They are found in northern Europe, Siberia, northern North America, Alaska, and the northwestern U.S.
They live in cold, northern (boreal) forests, in the mountains, and on the tundra.
They are the largest member of the weasel family in North America. They are thick-bodied, weighing up to 40 pounds and reaching 3.5 feet long. They have shiny, thick, dark fur with lighter patches over their shoulders and hips. They have a large head with powerful jaws, small eyes and ears. They have strong legs and claws for digging, swimming and running! They don’t see very well but they have a great sense of smell.
They are active at night (nocturnal) mostly. They live alone except to mate and will fight to defend their territory. They are fierce animals. They will scare off bears, mountain lions and wolves from their food.
They eat rodents, deer, moose, elk and bighorn sheep (carnivores). They also find (scavenge) dead animals (carrion) and eggs, roots and berries. They sometimes store food to eat later.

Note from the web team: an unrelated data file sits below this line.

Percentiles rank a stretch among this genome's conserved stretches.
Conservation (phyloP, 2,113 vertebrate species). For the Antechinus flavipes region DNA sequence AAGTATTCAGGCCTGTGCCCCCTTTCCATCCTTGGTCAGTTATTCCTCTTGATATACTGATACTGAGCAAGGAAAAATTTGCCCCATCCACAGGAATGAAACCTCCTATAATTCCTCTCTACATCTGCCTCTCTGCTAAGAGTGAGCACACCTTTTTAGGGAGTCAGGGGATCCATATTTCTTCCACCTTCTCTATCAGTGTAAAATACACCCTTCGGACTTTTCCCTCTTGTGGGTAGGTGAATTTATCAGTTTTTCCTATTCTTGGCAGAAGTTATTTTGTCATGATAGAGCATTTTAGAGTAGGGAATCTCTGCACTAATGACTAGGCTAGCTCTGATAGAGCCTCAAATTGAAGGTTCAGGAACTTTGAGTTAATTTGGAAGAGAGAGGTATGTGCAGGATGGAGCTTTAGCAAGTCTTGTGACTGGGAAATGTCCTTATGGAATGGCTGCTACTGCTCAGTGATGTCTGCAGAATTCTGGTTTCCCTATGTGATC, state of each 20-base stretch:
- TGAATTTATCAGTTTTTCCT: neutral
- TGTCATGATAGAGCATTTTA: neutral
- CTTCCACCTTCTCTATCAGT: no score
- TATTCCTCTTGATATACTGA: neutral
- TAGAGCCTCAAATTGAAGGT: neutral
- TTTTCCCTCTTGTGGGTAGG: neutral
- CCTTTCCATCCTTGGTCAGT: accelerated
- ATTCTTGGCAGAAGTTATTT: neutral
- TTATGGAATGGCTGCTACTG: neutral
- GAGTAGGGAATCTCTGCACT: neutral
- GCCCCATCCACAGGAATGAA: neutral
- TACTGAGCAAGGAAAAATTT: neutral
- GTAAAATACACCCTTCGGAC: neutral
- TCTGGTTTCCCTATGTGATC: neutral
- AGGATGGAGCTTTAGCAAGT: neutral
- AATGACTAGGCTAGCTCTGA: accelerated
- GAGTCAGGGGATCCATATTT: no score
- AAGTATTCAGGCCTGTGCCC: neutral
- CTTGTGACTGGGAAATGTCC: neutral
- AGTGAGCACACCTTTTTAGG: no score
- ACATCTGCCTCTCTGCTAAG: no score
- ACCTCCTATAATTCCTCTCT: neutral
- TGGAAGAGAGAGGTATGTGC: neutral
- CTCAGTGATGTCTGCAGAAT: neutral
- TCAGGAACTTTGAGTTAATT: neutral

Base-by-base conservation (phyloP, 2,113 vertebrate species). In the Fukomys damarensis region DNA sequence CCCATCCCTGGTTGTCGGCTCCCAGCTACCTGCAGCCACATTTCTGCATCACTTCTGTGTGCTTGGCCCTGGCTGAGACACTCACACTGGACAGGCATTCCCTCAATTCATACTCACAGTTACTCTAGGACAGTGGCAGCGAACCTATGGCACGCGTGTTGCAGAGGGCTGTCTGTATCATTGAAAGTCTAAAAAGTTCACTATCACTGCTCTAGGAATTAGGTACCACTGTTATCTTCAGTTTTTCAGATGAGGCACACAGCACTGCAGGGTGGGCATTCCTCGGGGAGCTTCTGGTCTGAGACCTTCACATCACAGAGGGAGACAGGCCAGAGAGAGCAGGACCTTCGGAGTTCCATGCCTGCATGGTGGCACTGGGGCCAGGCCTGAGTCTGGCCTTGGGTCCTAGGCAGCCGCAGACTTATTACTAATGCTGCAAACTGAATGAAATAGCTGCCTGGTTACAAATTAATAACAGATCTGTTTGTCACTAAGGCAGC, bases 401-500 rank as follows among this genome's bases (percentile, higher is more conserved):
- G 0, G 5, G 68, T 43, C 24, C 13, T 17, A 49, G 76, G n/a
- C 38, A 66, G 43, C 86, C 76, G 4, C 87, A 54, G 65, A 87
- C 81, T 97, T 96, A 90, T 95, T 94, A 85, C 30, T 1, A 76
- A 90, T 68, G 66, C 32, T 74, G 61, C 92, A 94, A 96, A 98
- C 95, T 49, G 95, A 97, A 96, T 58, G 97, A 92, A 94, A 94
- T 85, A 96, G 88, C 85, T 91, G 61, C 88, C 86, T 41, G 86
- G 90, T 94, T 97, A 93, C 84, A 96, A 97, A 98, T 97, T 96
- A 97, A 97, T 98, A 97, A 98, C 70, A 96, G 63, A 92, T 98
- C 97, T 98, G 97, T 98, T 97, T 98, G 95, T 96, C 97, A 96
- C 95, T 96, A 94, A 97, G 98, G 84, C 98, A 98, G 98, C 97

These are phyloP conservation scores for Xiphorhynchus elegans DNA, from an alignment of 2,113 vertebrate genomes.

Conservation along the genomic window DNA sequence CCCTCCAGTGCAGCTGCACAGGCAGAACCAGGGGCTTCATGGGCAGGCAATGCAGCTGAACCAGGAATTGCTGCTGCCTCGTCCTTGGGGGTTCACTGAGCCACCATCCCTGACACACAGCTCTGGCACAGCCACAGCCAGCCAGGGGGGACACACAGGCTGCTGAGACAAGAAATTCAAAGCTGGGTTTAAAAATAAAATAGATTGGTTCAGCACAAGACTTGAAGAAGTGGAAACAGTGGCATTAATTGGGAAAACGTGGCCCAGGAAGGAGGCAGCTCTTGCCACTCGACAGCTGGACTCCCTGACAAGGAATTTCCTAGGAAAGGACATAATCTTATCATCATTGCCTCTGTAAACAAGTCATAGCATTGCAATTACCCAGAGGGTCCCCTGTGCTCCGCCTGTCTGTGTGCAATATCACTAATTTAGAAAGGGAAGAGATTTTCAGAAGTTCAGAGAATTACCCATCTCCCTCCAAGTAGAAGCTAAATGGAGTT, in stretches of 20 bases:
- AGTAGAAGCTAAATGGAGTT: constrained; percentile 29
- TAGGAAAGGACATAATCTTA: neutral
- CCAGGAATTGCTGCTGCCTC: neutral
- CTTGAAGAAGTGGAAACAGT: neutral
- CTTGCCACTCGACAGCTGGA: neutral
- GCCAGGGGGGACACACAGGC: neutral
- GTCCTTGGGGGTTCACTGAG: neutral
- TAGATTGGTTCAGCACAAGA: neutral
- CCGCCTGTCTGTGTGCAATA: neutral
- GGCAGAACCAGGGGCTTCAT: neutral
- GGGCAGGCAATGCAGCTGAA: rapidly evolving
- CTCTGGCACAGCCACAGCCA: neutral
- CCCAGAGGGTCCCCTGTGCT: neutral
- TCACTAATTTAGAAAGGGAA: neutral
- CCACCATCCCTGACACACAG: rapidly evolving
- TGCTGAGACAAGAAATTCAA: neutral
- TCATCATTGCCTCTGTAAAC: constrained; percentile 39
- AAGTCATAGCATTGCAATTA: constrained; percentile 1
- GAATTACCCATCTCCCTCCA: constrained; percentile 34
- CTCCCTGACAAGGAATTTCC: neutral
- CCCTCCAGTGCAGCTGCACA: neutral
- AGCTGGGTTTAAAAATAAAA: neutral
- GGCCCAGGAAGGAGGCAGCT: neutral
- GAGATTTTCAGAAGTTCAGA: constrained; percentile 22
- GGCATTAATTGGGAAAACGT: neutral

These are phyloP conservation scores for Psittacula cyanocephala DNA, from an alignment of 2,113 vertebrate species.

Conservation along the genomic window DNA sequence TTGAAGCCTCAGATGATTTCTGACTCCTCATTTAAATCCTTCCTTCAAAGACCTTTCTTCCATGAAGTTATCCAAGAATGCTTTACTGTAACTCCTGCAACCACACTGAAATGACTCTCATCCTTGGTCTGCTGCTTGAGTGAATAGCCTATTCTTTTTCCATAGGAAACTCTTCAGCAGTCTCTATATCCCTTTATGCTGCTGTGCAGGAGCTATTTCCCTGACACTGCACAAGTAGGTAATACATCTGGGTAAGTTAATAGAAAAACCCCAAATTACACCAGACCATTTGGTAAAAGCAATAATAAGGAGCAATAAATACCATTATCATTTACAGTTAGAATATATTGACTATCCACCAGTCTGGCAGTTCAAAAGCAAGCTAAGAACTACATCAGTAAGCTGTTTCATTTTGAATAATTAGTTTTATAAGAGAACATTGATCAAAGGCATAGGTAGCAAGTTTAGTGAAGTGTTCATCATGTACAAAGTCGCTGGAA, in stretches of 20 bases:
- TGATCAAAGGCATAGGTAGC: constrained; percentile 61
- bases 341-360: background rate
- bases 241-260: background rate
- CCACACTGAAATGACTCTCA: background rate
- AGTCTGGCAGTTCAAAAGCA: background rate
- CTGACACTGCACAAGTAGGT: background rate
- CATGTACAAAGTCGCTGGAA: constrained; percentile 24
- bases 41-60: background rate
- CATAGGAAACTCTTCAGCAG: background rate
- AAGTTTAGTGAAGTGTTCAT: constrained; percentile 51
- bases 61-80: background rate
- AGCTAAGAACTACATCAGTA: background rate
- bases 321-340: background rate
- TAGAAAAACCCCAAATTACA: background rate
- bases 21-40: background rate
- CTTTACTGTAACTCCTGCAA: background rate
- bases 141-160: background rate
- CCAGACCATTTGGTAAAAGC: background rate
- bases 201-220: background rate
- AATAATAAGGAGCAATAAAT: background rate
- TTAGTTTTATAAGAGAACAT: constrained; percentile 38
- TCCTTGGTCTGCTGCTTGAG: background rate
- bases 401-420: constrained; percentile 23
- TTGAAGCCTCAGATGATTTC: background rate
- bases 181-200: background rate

Their only real predators are large bears, wolf packs and man.
Females are pregnant for 1-2 months (gestation). Females build a den where they have 1-6 babies, which can all have different fathers.
They can live more than 10 years in the wild. They are listed as a "vulnerable" species.
Species: Gulo gulo
When you research information you must cite the reference. Citing for websites is different from citing from books, magazines and periodicals. The style of citing shown here is from the MLA Style Citations (Modern Language Association).
When citing a WEBSITE the general format is as follows.
Author Last Name, First Name(s). "Title: Subtitle of Part of Web Page, if appropriate." Title: Subtitle: Section of Page if appropriate. Sponsoring/Publishing Agency, If Given. Additional significant descriptive information. Date of Electronic Publication or other Date, such as Last Updated. Day Month Year of access < URL >.
Amsel, Sheri. "Wolverine" Exploring Nature Educational Resource ©2005-2023. September 25, 2023
< http://www.exploringnature.org/db/view/406 >